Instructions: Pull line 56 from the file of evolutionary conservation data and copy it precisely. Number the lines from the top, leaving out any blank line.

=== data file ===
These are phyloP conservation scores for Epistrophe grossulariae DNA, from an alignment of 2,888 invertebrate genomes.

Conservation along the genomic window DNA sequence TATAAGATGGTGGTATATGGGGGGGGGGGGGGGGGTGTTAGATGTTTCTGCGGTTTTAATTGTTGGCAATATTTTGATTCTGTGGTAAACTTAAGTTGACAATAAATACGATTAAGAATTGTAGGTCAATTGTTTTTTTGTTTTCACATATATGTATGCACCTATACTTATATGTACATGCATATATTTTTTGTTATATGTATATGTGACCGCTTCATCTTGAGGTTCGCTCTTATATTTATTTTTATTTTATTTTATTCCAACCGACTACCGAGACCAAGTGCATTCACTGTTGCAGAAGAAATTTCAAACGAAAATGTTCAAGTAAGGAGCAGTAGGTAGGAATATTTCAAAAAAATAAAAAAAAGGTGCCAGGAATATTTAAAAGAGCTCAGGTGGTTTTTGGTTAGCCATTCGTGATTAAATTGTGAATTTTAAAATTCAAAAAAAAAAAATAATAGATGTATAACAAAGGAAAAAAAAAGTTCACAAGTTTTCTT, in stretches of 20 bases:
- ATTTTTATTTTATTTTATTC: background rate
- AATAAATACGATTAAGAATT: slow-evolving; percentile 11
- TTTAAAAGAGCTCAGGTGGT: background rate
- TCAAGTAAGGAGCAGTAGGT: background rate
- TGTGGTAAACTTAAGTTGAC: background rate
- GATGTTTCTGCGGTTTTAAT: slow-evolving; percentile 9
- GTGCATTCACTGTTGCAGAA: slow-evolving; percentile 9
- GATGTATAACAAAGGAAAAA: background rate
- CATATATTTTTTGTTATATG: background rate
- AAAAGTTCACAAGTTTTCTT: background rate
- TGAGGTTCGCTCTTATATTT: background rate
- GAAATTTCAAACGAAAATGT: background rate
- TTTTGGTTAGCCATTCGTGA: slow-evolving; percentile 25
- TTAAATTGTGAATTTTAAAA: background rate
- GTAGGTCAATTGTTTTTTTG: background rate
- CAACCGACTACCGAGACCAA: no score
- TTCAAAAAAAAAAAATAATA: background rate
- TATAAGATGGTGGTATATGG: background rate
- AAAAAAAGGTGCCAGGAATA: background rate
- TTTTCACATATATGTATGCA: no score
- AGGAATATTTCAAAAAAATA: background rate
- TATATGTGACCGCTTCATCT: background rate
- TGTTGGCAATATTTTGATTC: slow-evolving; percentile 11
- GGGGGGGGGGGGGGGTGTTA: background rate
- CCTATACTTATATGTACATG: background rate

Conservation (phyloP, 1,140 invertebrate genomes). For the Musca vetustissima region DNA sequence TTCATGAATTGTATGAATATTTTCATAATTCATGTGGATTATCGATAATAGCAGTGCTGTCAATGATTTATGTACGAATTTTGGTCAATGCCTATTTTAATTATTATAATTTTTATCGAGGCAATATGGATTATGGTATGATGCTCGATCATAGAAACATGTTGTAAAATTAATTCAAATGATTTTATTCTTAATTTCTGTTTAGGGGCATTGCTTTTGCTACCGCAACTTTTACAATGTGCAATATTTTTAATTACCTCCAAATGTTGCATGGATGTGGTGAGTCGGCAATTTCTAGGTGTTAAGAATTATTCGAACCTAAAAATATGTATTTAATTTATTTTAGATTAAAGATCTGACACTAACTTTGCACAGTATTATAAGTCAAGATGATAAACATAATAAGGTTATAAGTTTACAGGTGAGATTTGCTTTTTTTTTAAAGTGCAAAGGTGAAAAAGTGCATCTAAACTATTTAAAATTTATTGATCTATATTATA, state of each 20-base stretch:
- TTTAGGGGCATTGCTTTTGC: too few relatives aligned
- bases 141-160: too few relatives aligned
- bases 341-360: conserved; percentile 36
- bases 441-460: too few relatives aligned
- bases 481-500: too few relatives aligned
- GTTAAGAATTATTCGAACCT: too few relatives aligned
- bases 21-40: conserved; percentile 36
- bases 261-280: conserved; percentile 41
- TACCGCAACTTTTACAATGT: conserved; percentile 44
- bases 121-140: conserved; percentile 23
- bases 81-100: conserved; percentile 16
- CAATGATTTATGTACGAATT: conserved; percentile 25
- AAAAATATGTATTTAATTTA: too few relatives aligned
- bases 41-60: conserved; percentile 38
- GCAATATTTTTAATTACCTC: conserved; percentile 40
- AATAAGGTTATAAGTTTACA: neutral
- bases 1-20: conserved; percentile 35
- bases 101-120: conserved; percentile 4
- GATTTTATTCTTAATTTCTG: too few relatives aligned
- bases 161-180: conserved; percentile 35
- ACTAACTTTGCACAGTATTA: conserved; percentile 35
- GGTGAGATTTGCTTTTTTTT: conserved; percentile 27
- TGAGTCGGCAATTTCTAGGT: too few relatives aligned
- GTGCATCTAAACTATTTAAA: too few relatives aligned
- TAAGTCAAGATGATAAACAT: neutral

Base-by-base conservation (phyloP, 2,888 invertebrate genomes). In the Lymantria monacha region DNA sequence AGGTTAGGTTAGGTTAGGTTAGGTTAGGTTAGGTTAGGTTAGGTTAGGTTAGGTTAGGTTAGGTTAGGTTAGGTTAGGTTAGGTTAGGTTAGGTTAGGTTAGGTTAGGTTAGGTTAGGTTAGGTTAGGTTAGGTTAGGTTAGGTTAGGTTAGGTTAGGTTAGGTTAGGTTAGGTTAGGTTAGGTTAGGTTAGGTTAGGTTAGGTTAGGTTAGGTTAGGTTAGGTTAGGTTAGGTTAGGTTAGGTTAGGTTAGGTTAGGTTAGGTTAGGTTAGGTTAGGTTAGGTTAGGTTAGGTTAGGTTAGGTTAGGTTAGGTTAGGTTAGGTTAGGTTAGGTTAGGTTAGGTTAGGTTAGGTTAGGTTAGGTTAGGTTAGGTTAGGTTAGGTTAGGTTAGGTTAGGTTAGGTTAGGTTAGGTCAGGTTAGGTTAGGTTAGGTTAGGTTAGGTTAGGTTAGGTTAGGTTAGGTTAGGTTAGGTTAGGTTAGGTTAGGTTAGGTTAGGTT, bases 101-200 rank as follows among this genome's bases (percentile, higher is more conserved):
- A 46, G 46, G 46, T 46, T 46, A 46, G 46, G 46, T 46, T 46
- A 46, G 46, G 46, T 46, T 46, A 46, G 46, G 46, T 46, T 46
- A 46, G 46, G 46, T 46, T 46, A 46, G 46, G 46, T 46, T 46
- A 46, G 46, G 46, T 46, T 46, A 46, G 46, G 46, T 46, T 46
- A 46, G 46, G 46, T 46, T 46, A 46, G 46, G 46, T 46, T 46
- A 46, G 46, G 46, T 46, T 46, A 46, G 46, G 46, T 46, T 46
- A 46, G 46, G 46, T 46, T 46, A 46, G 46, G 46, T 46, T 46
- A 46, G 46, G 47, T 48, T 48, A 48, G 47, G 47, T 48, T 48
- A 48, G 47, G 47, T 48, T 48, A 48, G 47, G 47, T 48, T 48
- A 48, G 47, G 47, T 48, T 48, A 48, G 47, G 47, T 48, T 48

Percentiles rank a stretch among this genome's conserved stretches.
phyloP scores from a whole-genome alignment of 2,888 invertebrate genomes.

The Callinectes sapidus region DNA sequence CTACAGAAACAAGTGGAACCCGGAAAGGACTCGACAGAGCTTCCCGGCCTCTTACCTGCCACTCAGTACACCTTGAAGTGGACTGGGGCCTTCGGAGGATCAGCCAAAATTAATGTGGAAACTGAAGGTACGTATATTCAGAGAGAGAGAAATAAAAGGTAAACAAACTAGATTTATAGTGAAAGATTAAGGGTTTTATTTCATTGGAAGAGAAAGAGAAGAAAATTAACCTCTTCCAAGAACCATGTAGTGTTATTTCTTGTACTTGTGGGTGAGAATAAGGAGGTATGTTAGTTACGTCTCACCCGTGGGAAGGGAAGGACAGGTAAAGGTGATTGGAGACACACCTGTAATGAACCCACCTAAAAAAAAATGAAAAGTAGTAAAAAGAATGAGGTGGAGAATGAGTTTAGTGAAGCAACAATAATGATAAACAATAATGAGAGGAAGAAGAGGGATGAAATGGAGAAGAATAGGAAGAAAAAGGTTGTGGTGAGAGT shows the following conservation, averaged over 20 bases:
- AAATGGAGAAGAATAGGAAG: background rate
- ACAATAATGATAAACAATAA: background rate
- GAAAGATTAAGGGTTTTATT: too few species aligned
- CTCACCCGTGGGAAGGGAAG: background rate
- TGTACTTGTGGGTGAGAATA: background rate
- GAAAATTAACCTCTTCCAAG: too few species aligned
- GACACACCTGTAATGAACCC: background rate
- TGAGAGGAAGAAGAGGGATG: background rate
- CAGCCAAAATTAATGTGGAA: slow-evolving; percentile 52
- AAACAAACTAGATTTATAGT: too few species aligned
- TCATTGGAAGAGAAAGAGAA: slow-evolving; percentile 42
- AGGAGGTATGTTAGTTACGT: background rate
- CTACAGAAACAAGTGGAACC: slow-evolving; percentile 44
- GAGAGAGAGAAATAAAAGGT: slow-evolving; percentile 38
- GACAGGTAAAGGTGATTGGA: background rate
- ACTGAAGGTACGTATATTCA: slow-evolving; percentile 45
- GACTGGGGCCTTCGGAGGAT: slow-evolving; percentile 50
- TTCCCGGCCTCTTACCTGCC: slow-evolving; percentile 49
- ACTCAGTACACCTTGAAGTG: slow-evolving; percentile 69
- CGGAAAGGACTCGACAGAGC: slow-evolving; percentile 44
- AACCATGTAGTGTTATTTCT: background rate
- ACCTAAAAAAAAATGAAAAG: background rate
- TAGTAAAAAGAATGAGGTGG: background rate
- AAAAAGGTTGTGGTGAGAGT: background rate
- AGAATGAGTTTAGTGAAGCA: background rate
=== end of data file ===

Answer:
- A 46, G 46, G 46, T 46, T 46, A 46, G 46, G 46, T 46, T 46